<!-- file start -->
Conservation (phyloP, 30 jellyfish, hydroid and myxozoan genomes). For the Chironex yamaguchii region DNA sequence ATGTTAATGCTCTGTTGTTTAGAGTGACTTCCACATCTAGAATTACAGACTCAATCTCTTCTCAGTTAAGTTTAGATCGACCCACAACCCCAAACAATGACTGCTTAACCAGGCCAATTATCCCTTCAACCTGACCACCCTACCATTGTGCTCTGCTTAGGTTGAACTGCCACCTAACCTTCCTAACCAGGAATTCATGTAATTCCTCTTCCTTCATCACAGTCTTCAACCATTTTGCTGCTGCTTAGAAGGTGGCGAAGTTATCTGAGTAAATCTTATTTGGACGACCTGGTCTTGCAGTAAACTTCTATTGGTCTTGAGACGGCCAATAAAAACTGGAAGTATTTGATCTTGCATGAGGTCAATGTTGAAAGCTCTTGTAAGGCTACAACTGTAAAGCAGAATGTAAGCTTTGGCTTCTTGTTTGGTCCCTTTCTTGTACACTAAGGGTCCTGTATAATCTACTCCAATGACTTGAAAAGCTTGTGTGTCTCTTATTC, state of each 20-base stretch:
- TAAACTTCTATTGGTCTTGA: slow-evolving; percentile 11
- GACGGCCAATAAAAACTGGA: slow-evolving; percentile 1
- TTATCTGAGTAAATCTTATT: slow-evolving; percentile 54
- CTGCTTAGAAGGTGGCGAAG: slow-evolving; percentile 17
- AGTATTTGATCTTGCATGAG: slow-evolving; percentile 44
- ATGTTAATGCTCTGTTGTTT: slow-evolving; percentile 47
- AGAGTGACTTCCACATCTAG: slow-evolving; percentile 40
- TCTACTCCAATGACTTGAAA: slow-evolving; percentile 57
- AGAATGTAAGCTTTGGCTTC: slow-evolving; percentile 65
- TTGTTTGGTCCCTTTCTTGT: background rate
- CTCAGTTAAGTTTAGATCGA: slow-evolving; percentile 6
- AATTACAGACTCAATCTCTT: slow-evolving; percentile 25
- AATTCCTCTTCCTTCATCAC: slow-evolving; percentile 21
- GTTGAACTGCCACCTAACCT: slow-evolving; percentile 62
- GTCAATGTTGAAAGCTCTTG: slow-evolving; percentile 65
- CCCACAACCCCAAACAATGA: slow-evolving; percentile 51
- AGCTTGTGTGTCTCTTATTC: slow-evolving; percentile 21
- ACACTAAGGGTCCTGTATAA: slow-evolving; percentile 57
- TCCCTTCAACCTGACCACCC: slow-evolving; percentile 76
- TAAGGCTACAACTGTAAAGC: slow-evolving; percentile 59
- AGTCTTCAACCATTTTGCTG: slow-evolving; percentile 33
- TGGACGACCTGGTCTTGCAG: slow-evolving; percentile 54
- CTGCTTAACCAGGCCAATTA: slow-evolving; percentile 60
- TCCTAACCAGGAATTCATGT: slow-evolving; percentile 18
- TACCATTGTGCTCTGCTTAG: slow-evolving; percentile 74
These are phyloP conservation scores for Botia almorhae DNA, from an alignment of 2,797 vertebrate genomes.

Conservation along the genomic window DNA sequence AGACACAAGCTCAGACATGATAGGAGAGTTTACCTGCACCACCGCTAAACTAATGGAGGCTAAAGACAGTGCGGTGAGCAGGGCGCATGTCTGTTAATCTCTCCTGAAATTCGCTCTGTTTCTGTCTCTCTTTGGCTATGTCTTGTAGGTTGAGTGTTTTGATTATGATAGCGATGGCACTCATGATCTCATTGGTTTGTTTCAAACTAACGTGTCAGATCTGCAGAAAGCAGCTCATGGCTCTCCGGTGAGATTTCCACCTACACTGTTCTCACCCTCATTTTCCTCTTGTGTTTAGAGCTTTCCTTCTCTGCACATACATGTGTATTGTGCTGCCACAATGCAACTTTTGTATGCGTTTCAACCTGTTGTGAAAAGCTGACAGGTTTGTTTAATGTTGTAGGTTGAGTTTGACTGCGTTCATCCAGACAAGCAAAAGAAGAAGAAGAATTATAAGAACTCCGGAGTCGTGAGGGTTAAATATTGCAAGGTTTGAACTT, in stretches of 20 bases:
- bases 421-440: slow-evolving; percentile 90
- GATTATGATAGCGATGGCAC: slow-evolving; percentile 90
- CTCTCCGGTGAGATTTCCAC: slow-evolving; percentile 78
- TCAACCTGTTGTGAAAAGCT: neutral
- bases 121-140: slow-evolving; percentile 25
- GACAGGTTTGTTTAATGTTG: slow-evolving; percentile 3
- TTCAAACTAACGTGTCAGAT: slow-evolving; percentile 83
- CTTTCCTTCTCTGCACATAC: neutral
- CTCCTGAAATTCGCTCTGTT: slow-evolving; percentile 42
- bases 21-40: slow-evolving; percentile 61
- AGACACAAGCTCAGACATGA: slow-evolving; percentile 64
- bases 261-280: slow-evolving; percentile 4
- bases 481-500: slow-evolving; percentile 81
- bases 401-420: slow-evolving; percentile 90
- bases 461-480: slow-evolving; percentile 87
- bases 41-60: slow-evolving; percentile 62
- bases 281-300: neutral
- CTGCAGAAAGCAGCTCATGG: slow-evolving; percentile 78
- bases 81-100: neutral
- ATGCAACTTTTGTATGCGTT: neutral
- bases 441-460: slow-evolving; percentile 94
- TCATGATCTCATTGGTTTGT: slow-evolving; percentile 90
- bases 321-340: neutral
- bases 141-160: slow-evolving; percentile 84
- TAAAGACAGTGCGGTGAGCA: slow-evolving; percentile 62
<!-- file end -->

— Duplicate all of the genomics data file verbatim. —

Conservation (phyloP, 30 jellyfish, hydroid and myxozoan genomes). For the Chironex yamaguchii region DNA sequence ATGTTAATGCTCTGTTGTTTAGAGTGACTTCCACATCTAGAATTACAGACTCAATCTCTTCTCAGTTAAGTTTAGATCGACCCACAACCCCAAACAATGACTGCTTAACCAGGCCAATTATCCCTTCAACCTGACCACCCTACCATTGTGCTCTGCTTAGGTTGAACTGCCACCTAACCTTCCTAACCAGGAATTCATGTAATTCCTCTTCCTTCATCACAGTCTTCAACCATTTTGCTGCTGCTTAGAAGGTGGCGAAGTTATCTGAGTAAATCTTATTTGGACGACCTGGTCTTGCAGTAAACTTCTATTGGTCTTGAGACGGCCAATAAAAACTGGAAGTATTTGATCTTGCATGAGGTCAATGTTGAAAGCTCTTGTAAGGCTACAACTGTAAAGCAGAATGTAAGCTTTGGCTTCTTGTTTGGTCCCTTTCTTGTACACTAAGGGTCCTGTATAATCTACTCCAATGACTTGAAAAGCTTGTGTGTCTCTTATTC, state of each 20-base stretch:
- TAAACTTCTATTGGTCTTGA: slow-evolving; percentile 11
- GACGGCCAATAAAAACTGGA: slow-evolving; percentile 1
- TTATCTGAGTAAATCTTATT: slow-evolving; percentile 54
- CTGCTTAGAAGGTGGCGAAG: slow-evolving; percentile 17
- AGTATTTGATCTTGCATGAG: slow-evolving; percentile 44
- ATGTTAATGCTCTGTTGTTT: slow-evolving; percentile 47
- AGAGTGACTTCCACATCTAG: slow-evolving; percentile 40
- TCTACTCCAATGACTTGAAA: slow-evolving; percentile 57
- AGAATGTAAGCTTTGGCTTC: slow-evolving; percentile 65
- TTGTTTGGTCCCTTTCTTGT: background rate
- CTCAGTTAAGTTTAGATCGA: slow-evolving; percentile 6
- AATTACAGACTCAATCTCTT: slow-evolving; percentile 25
- AATTCCTCTTCCTTCATCAC: slow-evolving; percentile 21
- GTTGAACTGCCACCTAACCT: slow-evolving; percentile 62
- GTCAATGTTGAAAGCTCTTG: slow-evolving; percentile 65
- CCCACAACCCCAAACAATGA: slow-evolving; percentile 51
- AGCTTGTGTGTCTCTTATTC: slow-evolving; percentile 21
- ACACTAAGGGTCCTGTATAA: slow-evolving; percentile 57
- TCCCTTCAACCTGACCACCC: slow-evolving; percentile 76
- TAAGGCTACAACTGTAAAGC: slow-evolving; percentile 59
- AGTCTTCAACCATTTTGCTG: slow-evolving; percentile 33
- TGGACGACCTGGTCTTGCAG: slow-evolving; percentile 54
- CTGCTTAACCAGGCCAATTA: slow-evolving; percentile 60
- TCCTAACCAGGAATTCATGT: slow-evolving; percentile 18
- TACCATTGTGCTCTGCTTAG: slow-evolving; percentile 74
These are phyloP conservation scores for Botia almorhae DNA, from an alignment of 2,797 vertebrate genomes.

Conservation along the genomic window DNA sequence AGACACAAGCTCAGACATGATAGGAGAGTTTACCTGCACCACCGCTAAACTAATGGAGGCTAAAGACAGTGCGGTGAGCAGGGCGCATGTCTGTTAATCTCTCCTGAAATTCGCTCTGTTTCTGTCTCTCTTTGGCTATGTCTTGTAGGTTGAGTGTTTTGATTATGATAGCGATGGCACTCATGATCTCATTGGTTTGTTTCAAACTAACGTGTCAGATCTGCAGAAAGCAGCTCATGGCTCTCCGGTGAGATTTCCACCTACACTGTTCTCACCCTCATTTTCCTCTTGTGTTTAGAGCTTTCCTTCTCTGCACATACATGTGTATTGTGCTGCCACAATGCAACTTTTGTATGCGTTTCAACCTGTTGTGAAAAGCTGACAGGTTTGTTTAATGTTGTAGGTTGAGTTTGACTGCGTTCATCCAGACAAGCAAAAGAAGAAGAAGAATTATAAGAACTCCGGAGTCGTGAGGGTTAAATATTGCAAGGTTTGAACTT, in stretches of 20 bases:
- bases 421-440: slow-evolving; percentile 90
- GATTATGATAGCGATGGCAC: slow-evolving; percentile 90
- CTCTCCGGTGAGATTTCCAC: slow-evolving; percentile 78
- TCAACCTGTTGTGAAAAGCT: neutral
- bases 121-140: slow-evolving; percentile 25
- GACAGGTTTGTTTAATGTTG: slow-evolving; percentile 3
- TTCAAACTAACGTGTCAGAT: slow-evolving; percentile 83
- CTTTCCTTCTCTGCACATAC: neutral
- CTCCTGAAATTCGCTCTGTT: slow-evolving; percentile 42
- bases 21-40: slow-evolving; percentile 61
- AGACACAAGCTCAGACATGA: slow-evolving; percentile 64
- bases 261-280: slow-evolving; percentile 4
- bases 481-500: slow-evolving; percentile 81
- bases 401-420: slow-evolving; percentile 90
- bases 461-480: slow-evolving; percentile 87
- bases 41-60: slow-evolving; percentile 62
- bases 281-300: neutral
- CTGCAGAAAGCAGCTCATGG: slow-evolving; percentile 78
- bases 81-100: neutral
- ATGCAACTTTTGTATGCGTT: neutral
- bases 441-460: slow-evolving; percentile 94
- TCATGATCTCATTGGTTTGT: slow-evolving; percentile 90
- bases 321-340: neutral
- bases 141-160: slow-evolving; percentile 84
- TAAAGACAGTGCGGTGAGCA: slow-evolving; percentile 62